The Three Notched Trail (TNT) is a proposed paved, multi-use trail through Charlottesville, Ivy, and Crozet, over to the Blue Ridge Tunnel in Afton. Once built, the TNT will provide local residents and visitors with car-free transportation and recreational opportunities. Additionally, the trail will connect users to the University of Virginia, the Blue Ridge Parkway, Shenandoah National Park, Skyline Drive, and the Appalachian Trail.
We see the Three Notched Trail being a part of a larger "Mountains to Sea" Trail, connecting the Blue Ridge Mountains to the Chesapeake Bay. This continuous trail would make Virginia a trailblazer in outdoor recreation, tying together the Virginia Capital Trail with the proposed Birthplace of America Trail and Fall Line Trail. This would create a continuous trail almost 200 miles long.
For the latest information, or to get involved, click here.
The Three Notched Trail is a project of the Rivanna Trails Foundation (RTF), a non-profit established in 1992 with a mission to “promote, create and protect pathways, trails and greenways in the Rivanna River Watershed”. RTF has partnered with the City of Charlottesville, Albemarle County, the University of Virginia, and numerous landowners to build and maintain over 25 miles of rustic and paved trails. Thousands of people use the Rivanna Trails each year for transportation, recreation, and access to nature.
For years grassroots volunteers have been brainstorming and planning for the Three Notched Trail greenway. Thus far, trail advocates have met with countless officials and residents, promoting the trail and moving it closer to reality. The Three Notched Trail Planning Group has organized outreach campaigns, written grants, led volunteer groups, and studied, similar trails in the United States. The TNT was added to the statewide Virginia Outdoors Plan as well as Albemarle County’s Comprehensive Plan in 2015.
These same volunteers have partnered with dozens of UVA Law and Environmental Planning students to tackle various aspects of the trail planning process, including reviewing the economic impact studies of similar trails, mapping numerous routes across Albemarle County, and analyzing the liability of Rails with Trails.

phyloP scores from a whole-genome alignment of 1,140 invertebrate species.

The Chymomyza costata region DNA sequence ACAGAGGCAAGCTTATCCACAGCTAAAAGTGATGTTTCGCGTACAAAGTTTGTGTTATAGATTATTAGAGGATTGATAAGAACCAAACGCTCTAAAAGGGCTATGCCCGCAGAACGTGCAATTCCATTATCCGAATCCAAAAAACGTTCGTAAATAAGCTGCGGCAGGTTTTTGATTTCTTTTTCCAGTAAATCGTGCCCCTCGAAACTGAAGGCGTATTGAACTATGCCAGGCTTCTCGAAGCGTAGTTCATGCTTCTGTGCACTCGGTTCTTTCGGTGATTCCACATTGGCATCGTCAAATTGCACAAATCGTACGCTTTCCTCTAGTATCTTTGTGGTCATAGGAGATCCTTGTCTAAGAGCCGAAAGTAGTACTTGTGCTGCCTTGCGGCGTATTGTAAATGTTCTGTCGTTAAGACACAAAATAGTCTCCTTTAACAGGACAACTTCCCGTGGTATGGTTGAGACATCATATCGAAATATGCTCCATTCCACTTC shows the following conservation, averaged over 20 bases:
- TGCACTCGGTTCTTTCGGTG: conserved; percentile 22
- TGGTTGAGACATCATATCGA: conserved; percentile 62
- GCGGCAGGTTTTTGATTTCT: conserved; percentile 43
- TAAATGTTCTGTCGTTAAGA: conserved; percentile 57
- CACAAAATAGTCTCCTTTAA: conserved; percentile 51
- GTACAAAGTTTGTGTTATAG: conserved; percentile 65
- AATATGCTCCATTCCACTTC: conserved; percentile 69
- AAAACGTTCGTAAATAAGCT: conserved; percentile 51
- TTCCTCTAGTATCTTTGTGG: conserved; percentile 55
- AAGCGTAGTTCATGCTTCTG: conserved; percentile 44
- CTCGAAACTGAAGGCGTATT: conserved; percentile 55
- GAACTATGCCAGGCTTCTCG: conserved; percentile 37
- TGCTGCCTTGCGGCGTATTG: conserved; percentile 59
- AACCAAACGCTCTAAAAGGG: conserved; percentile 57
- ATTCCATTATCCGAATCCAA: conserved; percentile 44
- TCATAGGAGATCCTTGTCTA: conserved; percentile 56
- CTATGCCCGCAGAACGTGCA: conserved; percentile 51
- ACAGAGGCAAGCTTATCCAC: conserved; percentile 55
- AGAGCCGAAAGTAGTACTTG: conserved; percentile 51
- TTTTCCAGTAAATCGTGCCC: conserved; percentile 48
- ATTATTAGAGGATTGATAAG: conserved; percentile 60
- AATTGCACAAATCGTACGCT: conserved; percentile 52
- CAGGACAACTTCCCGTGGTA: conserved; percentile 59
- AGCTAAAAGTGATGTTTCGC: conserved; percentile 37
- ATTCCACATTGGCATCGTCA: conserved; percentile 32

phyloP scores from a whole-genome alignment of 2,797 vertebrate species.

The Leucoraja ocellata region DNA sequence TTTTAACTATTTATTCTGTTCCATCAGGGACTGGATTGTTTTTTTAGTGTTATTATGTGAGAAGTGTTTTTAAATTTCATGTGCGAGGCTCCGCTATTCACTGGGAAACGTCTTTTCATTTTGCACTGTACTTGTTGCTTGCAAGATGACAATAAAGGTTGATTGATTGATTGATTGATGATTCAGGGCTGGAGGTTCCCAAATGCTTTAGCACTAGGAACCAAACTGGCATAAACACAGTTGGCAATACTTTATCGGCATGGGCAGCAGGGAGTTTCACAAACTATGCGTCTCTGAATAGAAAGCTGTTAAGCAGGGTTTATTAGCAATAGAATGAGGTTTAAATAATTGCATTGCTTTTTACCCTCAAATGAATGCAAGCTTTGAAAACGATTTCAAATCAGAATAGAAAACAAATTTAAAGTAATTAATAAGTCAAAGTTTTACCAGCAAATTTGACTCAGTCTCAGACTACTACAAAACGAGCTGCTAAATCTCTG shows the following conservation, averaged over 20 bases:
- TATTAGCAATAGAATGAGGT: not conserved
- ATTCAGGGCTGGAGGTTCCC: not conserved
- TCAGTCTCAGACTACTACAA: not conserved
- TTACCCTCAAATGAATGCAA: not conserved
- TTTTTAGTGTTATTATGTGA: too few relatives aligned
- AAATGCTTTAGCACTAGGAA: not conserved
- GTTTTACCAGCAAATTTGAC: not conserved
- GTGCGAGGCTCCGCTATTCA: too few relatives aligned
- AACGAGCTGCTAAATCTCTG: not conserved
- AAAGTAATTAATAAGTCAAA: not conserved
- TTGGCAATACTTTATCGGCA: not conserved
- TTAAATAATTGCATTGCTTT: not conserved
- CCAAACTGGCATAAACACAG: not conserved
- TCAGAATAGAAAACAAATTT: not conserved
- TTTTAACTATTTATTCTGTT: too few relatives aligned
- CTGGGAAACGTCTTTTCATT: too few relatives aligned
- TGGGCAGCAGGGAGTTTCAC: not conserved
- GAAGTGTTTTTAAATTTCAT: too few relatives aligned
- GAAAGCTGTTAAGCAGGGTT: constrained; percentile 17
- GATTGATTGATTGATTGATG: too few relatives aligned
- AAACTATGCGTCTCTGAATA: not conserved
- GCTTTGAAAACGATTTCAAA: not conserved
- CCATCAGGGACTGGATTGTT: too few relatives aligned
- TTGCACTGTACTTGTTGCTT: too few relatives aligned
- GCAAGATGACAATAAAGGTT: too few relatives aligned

"Greenways" are growing in popularity across the country as they enhance the community’s health and local economy. The type of greenway envisioned for the Three Notched Trail is a 10’ wide, paved path allowing two directions of pedestrian and bike traffic. The path will be separated from busy roadways and situated along rural properties as much as possible.
There is currently not a paved greenway longer than 2.5 miles within the 5 county Blue Ridge Health District. We believe that central Virginia families and residents would be attracted to bike, walk, run, or skate on a long, safe path. Attached is a photo of Virginia’s Capital Trail, a 52 mile greenway completed in 2015 that connects Richmond to Jamestown.
We believe trails serve as a resource for nature-related recreation and promoting healthy lifestyles for residents. In addition to helping control weight, physical activity helps prevent heart disease, helps control cholesterol levels and diabetes, slows bone loss associated with advancing age, lowers the risk of certain cancers and helps reduce anxiety and depression. The Indiana Trails Study surveyed trail users on six different trails and found that over 70 percent of trail users reported that they were getting more exercise as a direct result of the trail.
A benefit of the trail’s existence will be the reduction in vehicles driving along the Route 250 corridor and within the business areas along the route. An additional benefit is a decrease in the number of bicycle or pedestrian accidents involving cars. Commuters will be able to safely travel between Albemarle County’s growth area in Crozet to Charlottesville. More children will be able to safely walk to school or the library. Residents can safely walk from their neighborhood to nearby businesses nearby.
Cycling is an enjoyable way to exercise and spend time outdoors. California’s 2009 State Park Survey summarized that 60% of the population would bike more if they had access to a safe, vehicle-free route.
Greenways across the country show economic benefits from the existence of trails. Researchers from the University of Richmond found that the 52 mile Virginia Capital Trail contributed $8.9 million in economic activity from July 2018 to June 2019.
In a 2016 study in Virginia titled “The Economic Impact of Bicycling in the Central Shenandoah Valley”, bicycle tourism “is estimated to have generated $8.6 million in sales activity in 2015. The total economic impact of bicycle tourism, including multiplier effects, is estimated to have been $13.6 million and supported 184 jobs in the region”.
Houses located along trails and greenways have consistently sold sooner and for higher prices than their non-trail access neighbors.
Greenways provide a protected environment for plant and animal species. Trail users can immerse themselves in the natural world, eyeing birds in the treetops or spying turtles as they cross creeks. In an increasingly digital world, a greenway is an ideal place to unplug and savor a three dimensional world.